It’s time for the 27th edition of the Inside Out Toronto LGBT Film Festival and I’m back reviewing a selection of the films screening during this year’s event. This is always a highlight for me among the many film festivals that Toronto hosts throughout the year. It always promises to showcase some of the best offerings in LGBT cinema.
We are back again for the 2017 edition of the Hot Docs Film Festival reviewing films, and keeping an ear to the ground to see what has audiences buzzing. Last year’s festival screened two of the nominees for the 2017 Best Documentary Feature Oscar including the eventual winner OJ: Made in America, so there’s no doubt that once again the year’s best docs will be on full display.
It is still common for many LGBT people from small towns and remote communities to face resistance and intolerance. These places are slow to adapt and change and often have close-minded attitudes about anything outside the norm. It’s usually an unwelcoming, and occasionally unsafe, environment to be openly gay so plans are often made by teens to move to some place more accepting as soon as possible. So goes the story of Miles Walton, a young gay man stuck in a dead-end town, desperate to get to Chicago in search of a better life. Nathan Aldoff’s latest film Miles taps into an experience that many outsiders searching for larger things in life can identify with and teaches the lesson to stand firm when you think what you’re doing is right.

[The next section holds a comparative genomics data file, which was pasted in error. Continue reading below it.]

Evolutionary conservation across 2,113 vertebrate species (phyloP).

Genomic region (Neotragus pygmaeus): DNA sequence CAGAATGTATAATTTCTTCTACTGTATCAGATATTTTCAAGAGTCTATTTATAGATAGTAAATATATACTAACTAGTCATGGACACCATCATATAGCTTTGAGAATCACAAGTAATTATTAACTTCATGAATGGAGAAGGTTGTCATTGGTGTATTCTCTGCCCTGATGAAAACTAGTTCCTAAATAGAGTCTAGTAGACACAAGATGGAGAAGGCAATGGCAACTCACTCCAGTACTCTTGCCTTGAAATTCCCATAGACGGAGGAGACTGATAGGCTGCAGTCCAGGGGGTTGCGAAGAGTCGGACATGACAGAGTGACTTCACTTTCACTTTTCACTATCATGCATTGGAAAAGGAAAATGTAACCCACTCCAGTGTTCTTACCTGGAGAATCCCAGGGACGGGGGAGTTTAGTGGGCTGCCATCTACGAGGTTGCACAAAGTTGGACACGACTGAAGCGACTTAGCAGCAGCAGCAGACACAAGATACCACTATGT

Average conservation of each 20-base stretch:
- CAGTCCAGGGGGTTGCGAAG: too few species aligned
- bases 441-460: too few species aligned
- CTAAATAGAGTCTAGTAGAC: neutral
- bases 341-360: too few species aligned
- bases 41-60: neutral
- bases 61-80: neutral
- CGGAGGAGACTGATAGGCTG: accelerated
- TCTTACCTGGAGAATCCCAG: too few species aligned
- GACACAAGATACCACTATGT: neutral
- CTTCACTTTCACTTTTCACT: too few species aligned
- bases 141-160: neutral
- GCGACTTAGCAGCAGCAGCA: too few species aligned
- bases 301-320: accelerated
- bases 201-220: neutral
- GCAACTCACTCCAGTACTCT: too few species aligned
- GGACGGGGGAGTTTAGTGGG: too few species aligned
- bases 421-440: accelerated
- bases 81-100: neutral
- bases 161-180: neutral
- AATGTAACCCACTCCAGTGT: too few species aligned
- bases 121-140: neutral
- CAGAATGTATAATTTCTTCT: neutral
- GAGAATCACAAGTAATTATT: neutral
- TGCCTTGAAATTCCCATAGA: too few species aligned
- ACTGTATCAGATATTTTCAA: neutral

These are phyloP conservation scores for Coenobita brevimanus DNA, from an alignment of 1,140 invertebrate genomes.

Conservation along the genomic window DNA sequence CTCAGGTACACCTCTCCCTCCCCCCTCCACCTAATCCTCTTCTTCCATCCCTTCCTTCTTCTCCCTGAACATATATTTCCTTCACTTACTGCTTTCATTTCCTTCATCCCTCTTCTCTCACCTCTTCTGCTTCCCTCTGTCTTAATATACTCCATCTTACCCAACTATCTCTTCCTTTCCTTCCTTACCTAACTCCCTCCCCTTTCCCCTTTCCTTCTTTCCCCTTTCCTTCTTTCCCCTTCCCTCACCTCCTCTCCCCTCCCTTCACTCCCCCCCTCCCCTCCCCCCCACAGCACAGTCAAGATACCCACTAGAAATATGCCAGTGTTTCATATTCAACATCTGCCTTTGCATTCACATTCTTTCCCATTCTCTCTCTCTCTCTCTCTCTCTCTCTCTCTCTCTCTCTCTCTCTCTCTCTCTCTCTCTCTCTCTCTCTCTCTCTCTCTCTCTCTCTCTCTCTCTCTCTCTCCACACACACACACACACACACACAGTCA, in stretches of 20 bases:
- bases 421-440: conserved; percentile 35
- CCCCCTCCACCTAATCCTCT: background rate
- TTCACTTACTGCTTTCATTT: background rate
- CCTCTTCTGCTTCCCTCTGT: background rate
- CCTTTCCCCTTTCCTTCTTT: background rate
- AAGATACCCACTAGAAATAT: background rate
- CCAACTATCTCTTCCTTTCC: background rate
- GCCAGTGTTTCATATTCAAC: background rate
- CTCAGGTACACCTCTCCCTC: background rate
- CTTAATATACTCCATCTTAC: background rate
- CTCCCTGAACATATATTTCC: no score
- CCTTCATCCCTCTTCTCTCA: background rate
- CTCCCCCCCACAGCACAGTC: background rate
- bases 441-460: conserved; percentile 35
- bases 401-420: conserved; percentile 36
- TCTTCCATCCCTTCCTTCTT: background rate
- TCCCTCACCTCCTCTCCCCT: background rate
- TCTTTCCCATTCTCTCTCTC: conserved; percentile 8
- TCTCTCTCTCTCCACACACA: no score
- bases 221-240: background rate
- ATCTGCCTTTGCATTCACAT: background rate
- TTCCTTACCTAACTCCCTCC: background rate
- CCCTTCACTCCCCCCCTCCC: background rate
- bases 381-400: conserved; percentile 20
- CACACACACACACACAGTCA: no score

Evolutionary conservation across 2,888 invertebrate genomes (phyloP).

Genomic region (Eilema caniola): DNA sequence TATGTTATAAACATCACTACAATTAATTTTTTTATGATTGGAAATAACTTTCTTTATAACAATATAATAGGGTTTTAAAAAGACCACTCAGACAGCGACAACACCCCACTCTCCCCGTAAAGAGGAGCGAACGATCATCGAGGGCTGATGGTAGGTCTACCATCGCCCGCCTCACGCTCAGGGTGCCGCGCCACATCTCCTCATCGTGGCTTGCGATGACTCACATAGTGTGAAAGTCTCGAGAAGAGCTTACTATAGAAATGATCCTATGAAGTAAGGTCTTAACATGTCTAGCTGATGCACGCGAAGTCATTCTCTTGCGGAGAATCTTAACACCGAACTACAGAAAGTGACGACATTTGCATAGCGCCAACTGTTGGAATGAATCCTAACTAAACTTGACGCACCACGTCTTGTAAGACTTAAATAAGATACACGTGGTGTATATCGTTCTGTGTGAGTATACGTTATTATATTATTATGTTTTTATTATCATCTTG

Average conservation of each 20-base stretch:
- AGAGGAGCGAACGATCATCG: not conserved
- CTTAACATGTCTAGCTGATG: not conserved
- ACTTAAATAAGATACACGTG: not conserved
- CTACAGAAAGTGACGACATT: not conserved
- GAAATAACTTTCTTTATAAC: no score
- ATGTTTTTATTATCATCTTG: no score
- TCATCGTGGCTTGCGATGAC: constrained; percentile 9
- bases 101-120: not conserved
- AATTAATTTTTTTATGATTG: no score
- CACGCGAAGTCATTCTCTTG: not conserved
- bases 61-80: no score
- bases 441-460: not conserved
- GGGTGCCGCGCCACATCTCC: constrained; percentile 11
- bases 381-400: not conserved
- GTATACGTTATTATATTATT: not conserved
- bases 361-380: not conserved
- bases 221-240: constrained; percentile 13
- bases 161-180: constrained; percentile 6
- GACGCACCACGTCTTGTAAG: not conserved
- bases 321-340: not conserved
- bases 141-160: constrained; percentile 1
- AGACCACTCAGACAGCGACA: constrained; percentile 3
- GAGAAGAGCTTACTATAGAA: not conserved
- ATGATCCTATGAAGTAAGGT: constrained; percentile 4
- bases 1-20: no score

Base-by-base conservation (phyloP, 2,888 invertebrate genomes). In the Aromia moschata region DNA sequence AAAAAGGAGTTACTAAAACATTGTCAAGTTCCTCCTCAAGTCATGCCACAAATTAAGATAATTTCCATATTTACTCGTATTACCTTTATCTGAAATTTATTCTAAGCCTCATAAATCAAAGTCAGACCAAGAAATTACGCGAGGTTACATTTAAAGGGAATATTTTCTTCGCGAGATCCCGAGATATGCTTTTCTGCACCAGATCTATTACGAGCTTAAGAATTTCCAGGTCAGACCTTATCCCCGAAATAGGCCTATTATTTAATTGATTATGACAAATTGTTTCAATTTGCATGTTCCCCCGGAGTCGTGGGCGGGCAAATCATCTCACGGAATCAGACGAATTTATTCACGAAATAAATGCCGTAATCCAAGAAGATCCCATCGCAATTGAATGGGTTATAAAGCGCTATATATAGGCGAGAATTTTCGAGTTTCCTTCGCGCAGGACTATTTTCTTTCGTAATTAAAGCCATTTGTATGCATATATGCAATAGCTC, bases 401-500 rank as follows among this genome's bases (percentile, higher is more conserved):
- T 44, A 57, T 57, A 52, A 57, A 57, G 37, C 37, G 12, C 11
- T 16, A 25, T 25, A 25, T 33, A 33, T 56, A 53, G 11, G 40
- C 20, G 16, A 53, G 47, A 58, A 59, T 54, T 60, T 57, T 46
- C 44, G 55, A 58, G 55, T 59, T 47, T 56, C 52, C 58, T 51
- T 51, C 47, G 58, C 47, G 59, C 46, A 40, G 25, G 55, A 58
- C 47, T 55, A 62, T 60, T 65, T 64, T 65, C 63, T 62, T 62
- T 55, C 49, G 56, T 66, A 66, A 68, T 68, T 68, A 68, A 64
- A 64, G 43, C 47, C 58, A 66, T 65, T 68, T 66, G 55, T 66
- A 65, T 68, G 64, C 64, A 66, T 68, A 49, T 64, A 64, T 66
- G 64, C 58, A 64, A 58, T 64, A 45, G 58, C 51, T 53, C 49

Campy comedies have long been a part of the LGBT film landscape. Often used as an antidote to the more serious stories that have permeated the community’s history, they pay homage to the sassy, flamboyant nature that developed to counteract the intolerance and oppression. This year’s addition comes from Matt Kugelman and his film Hurricane Bianca, starring Rupaul’s Drag Race winner Bianca Del Rio. It’s a fish-out-of water story that is silly and loads of fun, and teaches us there’s no reason to fear the things we don’t understand.
As teenagers, most of us at one point or another struggled to understand who we were. It’s a common experience at that age while trying to make sense of our new found sense of independence and our search for our identity. The crucial lesson was to learn how to be honest and truthful and not be what others thought we should be. What Karem Sanga’s film First Girl I Loved wonderfully captures is that sense of confusion that comes with being that age, especially when questioning your sexuality is part of the journey, and standing up to declare who you are to the world.